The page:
"Your mind will attack you," warns Himanshu during the opening session. Right now, it's my hips that are leading the charge. I haven't sat cross-legged since primary school and after 10 minutes of seated meditation, my hip sockets are screaming in protest. Alarmingly, there's still 40 minutes to go.
I follow his advice, concentrating on my breath and trying to observe the sensation rather than react to it. Unexpectedly, it works. The discomfort slowly fades and my mind goes back to its default mode of ruminating on the past and worrying about the future.
When the session finishes, I want to tell him about my breakthrough. But I can't. Nor can I discuss it with my fellow meditators. Why? Because this is a silent retreat – a "Journey into Stillness", designed to help us examine "what really brings joy and meaning to your life".
If you'd told me a year ago I'd be participating in a silent meditation retreat, I'd have scoffed with derision. And then COVID hit. Since launching this two-night experience in July last year, Happy Buddha Retreats has had a surge of interest as people grapple with the mental health implications of a global pandemic.
The setting for the retreat is an imposing three-storey brick house overlooking a beautiful bush-lined valley near Wentworth Falls in the NSW Blue Mountains. Spiritual quotes and artworks adorn the walls and the named bedrooms (I'm in Infinity) are spacious and simply furnished. There's also a small dining room, a communal kitchen and a lovely outdoor terrace and pool.
Classes are held in an adjoining conservatory and during the "Welcoming Circle" we discover our group of ten (four men and six women) is a mixed bunch that includes a Google executive and a music producer.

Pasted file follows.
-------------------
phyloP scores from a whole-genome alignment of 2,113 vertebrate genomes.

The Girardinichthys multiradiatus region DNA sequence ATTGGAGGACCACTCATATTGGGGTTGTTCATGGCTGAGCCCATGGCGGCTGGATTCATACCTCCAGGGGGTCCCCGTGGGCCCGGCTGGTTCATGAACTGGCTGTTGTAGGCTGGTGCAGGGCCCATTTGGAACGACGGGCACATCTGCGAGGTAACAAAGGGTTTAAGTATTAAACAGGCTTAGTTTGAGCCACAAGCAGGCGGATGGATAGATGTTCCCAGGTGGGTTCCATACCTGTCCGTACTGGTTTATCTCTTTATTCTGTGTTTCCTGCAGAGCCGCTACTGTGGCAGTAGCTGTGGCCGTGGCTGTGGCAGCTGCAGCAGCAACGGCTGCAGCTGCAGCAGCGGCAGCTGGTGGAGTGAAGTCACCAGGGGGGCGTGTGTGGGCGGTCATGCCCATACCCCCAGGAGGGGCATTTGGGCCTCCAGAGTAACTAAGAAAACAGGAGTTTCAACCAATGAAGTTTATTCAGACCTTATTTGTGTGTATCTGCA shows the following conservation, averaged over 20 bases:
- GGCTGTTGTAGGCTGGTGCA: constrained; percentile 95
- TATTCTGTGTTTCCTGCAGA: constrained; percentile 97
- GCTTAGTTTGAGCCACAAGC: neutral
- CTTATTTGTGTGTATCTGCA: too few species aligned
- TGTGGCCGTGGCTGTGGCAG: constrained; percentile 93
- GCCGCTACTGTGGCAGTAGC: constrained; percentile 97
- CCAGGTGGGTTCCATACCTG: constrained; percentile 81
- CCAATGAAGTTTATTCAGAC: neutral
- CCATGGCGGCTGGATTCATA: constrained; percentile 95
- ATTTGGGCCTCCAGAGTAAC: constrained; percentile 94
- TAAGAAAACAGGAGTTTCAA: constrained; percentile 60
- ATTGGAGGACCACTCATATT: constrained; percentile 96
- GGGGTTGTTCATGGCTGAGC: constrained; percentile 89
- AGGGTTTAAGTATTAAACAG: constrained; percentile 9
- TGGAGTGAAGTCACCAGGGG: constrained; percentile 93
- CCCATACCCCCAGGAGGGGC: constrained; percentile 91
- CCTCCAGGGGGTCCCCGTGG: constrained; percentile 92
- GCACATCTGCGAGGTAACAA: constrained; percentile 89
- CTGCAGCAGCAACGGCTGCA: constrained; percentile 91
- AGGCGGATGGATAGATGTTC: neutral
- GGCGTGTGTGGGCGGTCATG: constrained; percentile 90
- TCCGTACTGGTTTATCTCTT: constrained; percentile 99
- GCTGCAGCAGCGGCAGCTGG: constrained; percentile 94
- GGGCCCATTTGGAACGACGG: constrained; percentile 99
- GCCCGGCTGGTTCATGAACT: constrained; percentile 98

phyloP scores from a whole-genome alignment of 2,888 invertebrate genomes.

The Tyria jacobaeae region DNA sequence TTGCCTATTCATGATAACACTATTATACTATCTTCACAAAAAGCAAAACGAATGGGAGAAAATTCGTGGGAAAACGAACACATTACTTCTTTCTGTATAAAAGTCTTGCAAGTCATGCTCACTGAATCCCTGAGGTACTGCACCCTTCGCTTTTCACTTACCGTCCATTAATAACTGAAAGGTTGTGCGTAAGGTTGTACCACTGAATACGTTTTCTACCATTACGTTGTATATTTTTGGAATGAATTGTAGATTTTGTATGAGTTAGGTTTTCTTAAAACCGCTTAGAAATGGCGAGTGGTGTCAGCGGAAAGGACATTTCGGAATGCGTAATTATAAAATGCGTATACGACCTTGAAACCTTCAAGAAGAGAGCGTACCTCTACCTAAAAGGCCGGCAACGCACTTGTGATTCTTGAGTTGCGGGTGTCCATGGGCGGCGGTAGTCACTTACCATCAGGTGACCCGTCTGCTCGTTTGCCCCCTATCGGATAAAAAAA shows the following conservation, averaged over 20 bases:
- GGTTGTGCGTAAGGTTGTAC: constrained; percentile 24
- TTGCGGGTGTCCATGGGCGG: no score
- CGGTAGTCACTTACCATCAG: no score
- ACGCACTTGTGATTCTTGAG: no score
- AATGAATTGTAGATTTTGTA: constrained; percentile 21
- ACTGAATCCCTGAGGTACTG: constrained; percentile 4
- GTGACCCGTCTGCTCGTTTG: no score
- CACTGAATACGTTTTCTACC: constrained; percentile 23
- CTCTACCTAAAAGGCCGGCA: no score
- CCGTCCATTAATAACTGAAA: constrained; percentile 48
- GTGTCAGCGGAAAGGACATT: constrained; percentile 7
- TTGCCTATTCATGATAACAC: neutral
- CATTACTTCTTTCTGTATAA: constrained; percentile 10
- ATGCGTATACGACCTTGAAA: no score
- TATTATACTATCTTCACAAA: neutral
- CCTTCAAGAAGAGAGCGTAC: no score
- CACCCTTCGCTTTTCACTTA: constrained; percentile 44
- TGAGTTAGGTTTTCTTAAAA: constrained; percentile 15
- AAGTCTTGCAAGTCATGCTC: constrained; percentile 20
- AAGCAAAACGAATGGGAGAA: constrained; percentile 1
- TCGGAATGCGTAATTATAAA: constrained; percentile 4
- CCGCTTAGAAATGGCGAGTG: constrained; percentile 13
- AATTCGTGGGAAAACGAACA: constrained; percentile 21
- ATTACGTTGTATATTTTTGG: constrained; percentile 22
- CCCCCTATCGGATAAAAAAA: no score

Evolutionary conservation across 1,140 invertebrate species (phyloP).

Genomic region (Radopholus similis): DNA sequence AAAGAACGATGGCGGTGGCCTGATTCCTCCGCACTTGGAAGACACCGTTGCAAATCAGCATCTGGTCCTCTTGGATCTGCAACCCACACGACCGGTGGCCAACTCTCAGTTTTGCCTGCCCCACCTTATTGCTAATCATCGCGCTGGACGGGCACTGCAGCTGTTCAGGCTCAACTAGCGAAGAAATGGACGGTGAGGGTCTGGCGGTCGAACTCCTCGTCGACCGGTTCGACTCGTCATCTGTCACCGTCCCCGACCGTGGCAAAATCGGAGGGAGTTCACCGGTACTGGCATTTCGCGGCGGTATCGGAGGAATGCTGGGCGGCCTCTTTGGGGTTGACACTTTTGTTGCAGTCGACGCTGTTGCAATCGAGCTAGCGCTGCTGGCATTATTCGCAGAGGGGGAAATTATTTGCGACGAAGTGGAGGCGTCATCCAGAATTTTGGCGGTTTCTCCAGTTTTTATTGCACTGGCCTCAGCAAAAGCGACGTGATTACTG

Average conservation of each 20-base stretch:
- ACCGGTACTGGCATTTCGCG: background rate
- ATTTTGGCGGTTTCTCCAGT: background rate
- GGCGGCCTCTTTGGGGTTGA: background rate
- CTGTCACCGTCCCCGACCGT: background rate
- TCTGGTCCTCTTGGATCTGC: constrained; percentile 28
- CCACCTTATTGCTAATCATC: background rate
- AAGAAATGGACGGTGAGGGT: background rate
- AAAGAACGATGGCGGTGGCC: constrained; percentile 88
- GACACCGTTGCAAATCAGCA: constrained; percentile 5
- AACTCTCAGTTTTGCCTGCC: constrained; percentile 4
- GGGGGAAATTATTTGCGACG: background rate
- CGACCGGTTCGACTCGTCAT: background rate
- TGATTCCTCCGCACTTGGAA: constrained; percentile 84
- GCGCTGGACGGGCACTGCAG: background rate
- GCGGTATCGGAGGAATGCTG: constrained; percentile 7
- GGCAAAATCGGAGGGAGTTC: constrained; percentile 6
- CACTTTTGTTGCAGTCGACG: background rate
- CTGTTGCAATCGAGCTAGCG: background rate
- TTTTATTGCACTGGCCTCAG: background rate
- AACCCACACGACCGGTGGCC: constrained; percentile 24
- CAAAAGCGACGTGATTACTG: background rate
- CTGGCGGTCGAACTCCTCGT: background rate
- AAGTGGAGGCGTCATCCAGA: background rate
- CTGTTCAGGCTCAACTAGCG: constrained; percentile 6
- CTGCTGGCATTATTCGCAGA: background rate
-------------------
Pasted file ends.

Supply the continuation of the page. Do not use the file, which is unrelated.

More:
The retreat is the brainchild of Himanshu Gour, an affable, wise-beyond-his-years 33-year-old with shoulder-length dark hair. After attending his first ashram in India at the age of 15, he's studied under a range of spiritual teachers and has participated in around 30 silent 10-day retreats. Somehow, he's also found time to work in senior positions across several tech start-ups.
"I designed this retreat to go deeper," he says. "Normally we suppress pain but this will bring it to the surface. Just acknowledge and accept it."
After a delicious vegetarian dinner of pea and potato curry with dahl and salad (the food is excellent), Gour declares that it's time to relinquish our phones and go into silence. "See you on the other side," says the guy next to me.
For the next 36 hours, I engage in a whole host of activities I'd have rolled my eyes at pre-COVID. I take a "painfully slow" nature walk. I visualise a "healing journey". I colour in. I journal. I even hug a tree.
Also on the schedule are yoga classes, relaxation sessions and an illuminating philosophy talk.
Surprisingly, I find the silence easy. And being phone-less isn't as stressful as I expected. But the meditations are challenging (both physically and mentally). As are the yoga sessions, where I'm perpetually one pose behind everyone else.
During the "Sharing from the Heart" closing circle, people reveal a wide range of experiences, from caffeine withdrawal symptoms to fleeting moments of intense joy to bouts of overwhelming grief at being separated from family.
"It's all about moving from reaction to observation," says Gour. "Well done. You've taken the first steps on a long journey."
Retreats run midweek and on weekends, with rates from $449 including meals and shared accommodation. 50 Railway Parade, Wentworth Falls, NSW. See happybuddharetreats.com.au
Rob McFarland was a guest of Happy Buddha Retreats.